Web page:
Down Canterbury Lane (running by the side of Superdrug) we find a memorial plaque (Image 1) which reminds us of the Quaker Friends' Meeting House which stood here for over 250 years. Opened in 1687, with permanent seating installed in 1772, the building was destroyed in the WW2 bombing raid on Canterbury carried out on 1 June 1942. The structure (Image 2) was large, brick built with a cemented front, and seating for 100 worshippers. The Quaker burials took place some distance away - in a walled plot at the corner of St Dunstan's and Forty Acre Road, adjacent to the Jewish cemetery. Registers of births, marriages, deaths and burials for the Canterbury Lane Meeting House survive from the mid-17th century to the 1770s, held at the National Archives. A replacement Meeting House was built in The Friars, near the Marlowe Theatre, in 1956 (Image 3).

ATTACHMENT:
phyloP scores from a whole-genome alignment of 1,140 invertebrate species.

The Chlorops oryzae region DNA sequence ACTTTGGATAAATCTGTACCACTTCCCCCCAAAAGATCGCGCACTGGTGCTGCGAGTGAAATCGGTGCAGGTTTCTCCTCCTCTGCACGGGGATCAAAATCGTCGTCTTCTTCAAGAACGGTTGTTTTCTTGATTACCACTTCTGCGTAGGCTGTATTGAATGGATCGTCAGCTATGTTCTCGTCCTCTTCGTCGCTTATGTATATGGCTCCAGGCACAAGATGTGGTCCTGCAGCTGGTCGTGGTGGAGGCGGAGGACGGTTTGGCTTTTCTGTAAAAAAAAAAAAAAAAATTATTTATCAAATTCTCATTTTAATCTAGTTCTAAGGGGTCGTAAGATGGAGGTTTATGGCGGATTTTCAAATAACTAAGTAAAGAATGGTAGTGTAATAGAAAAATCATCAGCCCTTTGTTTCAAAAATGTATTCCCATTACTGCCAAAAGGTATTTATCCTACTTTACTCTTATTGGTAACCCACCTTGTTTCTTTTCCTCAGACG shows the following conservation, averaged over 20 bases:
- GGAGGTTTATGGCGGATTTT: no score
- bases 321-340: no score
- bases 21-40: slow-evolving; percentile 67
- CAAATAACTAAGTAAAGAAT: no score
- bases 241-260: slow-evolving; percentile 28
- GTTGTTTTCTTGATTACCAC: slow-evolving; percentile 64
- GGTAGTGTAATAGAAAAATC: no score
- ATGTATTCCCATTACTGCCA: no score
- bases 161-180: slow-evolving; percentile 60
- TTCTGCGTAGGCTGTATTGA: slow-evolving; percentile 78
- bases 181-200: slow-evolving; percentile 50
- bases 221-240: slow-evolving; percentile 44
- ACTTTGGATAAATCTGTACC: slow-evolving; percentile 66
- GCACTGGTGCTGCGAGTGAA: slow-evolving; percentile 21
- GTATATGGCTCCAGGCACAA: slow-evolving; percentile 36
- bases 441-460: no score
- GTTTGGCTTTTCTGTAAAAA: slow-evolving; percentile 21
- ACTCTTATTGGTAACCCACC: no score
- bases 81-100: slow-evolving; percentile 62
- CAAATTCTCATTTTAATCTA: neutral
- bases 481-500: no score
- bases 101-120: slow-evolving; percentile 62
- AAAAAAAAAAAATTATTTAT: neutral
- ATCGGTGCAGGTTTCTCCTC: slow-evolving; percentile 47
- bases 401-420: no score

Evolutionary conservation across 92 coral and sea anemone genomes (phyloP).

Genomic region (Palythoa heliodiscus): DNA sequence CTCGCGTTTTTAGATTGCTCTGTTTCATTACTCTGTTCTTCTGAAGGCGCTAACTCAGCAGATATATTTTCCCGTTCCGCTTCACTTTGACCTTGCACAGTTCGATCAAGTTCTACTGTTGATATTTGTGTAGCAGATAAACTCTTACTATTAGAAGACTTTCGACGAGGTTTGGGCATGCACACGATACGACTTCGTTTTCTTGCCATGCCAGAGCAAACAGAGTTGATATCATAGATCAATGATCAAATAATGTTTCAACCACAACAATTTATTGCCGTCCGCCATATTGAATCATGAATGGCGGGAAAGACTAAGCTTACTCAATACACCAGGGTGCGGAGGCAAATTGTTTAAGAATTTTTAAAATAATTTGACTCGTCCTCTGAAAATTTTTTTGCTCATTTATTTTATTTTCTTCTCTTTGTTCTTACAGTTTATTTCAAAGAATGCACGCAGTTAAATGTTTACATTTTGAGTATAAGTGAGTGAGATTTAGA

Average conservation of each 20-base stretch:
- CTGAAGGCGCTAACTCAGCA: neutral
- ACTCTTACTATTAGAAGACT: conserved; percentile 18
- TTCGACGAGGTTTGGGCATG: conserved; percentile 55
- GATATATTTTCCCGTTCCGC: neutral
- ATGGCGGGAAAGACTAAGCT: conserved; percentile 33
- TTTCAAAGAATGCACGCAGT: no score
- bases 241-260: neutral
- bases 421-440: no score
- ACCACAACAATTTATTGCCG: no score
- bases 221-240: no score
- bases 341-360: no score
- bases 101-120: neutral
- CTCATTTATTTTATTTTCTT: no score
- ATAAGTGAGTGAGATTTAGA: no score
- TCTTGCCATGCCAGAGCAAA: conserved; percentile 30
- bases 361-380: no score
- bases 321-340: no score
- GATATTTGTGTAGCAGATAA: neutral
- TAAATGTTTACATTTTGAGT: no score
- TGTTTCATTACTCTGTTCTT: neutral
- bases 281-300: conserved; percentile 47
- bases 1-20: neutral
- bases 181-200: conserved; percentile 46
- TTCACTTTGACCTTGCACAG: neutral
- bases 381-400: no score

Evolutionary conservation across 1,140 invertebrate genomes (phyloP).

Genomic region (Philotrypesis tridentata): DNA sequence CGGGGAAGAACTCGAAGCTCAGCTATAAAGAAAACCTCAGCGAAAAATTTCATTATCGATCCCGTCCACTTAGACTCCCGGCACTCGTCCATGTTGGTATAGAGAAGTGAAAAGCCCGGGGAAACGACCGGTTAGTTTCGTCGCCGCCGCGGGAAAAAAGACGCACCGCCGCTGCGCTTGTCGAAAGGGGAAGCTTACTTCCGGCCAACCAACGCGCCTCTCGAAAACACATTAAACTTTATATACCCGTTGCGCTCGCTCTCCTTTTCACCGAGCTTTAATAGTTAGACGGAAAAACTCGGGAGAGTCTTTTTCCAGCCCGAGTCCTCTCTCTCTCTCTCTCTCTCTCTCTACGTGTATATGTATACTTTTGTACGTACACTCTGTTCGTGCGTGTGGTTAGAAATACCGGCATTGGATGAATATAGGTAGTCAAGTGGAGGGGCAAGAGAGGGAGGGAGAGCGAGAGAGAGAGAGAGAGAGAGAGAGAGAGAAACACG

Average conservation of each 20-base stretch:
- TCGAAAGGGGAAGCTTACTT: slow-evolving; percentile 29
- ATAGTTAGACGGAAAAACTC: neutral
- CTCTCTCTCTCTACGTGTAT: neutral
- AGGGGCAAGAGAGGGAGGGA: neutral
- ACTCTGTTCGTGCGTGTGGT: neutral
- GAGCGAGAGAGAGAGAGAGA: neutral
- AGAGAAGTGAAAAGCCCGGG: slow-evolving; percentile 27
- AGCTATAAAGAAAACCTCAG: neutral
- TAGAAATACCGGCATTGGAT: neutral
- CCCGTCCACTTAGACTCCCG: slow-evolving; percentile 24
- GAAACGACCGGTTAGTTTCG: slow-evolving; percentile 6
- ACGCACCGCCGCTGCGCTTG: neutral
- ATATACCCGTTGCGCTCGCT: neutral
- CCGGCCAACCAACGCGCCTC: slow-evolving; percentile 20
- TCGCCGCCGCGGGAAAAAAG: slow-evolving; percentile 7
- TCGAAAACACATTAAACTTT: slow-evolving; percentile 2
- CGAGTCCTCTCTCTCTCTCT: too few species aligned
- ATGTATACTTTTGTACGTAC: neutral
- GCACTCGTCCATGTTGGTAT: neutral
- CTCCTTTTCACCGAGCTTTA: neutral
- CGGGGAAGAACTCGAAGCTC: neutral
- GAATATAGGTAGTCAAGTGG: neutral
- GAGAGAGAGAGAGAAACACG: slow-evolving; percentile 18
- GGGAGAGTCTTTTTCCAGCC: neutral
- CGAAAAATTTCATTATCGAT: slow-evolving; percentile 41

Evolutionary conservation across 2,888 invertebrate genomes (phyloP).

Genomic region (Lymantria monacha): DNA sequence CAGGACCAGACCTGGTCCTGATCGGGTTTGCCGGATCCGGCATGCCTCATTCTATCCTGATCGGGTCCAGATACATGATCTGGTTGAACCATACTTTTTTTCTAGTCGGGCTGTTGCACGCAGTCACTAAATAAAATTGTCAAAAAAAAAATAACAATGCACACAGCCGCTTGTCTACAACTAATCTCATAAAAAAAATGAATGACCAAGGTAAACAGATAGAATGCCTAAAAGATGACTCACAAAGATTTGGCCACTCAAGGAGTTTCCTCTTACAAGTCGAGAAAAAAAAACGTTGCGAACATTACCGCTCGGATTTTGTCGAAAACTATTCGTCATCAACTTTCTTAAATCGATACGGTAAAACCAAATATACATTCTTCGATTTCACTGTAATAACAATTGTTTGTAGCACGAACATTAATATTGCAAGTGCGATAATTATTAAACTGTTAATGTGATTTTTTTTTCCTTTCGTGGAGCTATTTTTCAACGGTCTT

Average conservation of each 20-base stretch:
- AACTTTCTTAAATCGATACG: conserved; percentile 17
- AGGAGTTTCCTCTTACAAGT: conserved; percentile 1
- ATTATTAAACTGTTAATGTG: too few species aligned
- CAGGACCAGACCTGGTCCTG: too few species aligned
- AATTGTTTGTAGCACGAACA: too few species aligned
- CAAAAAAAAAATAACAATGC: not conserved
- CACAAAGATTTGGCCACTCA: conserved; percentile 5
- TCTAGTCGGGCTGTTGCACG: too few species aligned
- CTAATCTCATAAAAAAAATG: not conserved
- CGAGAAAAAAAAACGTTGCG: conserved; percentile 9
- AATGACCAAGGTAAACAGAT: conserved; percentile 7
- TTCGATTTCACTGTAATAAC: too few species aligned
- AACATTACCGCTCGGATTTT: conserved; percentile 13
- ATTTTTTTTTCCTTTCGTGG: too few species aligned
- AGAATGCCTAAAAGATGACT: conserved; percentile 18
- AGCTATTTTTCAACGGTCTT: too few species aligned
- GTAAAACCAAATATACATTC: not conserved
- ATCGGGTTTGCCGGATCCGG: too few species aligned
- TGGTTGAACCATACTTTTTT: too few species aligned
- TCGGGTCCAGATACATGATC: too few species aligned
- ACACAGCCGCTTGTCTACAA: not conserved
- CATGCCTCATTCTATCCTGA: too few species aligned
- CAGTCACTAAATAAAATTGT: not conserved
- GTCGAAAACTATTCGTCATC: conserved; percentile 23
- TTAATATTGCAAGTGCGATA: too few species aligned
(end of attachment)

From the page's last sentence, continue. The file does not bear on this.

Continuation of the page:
Little is known of the detailed activities of early Canterbury Quakers. A few snippets follow: